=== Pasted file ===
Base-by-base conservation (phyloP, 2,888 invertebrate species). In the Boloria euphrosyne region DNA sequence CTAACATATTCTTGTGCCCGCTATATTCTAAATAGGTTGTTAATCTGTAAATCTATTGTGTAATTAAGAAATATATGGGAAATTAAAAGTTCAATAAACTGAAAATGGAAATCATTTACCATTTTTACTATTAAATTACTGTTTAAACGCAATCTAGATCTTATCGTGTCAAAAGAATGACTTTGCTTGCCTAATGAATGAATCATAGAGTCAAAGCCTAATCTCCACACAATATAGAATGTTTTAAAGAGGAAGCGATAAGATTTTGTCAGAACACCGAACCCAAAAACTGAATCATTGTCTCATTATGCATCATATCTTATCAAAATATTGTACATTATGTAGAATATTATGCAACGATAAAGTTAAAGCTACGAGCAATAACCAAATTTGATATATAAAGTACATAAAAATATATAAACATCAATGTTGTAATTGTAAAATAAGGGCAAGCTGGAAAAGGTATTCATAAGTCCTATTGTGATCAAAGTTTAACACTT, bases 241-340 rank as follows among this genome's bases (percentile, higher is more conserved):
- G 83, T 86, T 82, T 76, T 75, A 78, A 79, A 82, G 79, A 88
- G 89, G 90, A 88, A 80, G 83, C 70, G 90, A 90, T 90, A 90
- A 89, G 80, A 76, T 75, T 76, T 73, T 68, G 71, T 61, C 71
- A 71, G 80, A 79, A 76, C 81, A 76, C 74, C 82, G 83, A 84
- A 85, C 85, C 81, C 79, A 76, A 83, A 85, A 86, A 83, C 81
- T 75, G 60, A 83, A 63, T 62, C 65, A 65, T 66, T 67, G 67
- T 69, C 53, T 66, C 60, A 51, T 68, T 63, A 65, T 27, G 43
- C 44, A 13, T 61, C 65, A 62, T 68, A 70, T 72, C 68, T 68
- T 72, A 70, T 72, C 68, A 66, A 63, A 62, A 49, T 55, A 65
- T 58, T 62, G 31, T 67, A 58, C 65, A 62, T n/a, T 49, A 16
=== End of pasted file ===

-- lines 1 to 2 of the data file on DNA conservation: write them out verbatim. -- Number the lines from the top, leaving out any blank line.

Base-by-base conservation (phyloP, 2,888 invertebrate species). In the Boloria euphrosyne region DNA sequence CTAACATATTCTTGTGCCCGCTATATTCTAAATAGGTTGTTAATCTGTAAATCTATTGTGTAATTAAGAAATATATGGGAAATTAAAAGTTCAATAAACTGAAAATGGAAATCATTTACCATTTTTACTATTAAATTACTGTTTAAACGCAATCTAGATCTTATCGTGTCAAAAGAATGACTTTGCTTGCCTAATGAATGAATCATAGAGTCAAAGCCTAATCTCCACACAATATAGAATGTTTTAAAGAGGAAGCGATAAGATTTTGTCAGAACACCGAACCCAAAAACTGAATCATTGTCTCATTATGCATCATATCTTATCAAAATATTGTACATTATGTAGAATATTATGCAACGATAAAGTTAAAGCTACGAGCAATAACCAAATTTGATATATAAAGTACATAAAAATATATAAACATCAATGTTGTAATTGTAAAATAAGGGCAAGCTGGAAAAGGTATTCATAAGTCCTATTGTGATCAAAGTTTAACACTT, bases 241-340 rank as follows among this genome's bases (percentile, higher is more conserved):
- G 83, T 86, T 82, T 76, T 75, A 78, A 79, A 82, G 79, A 88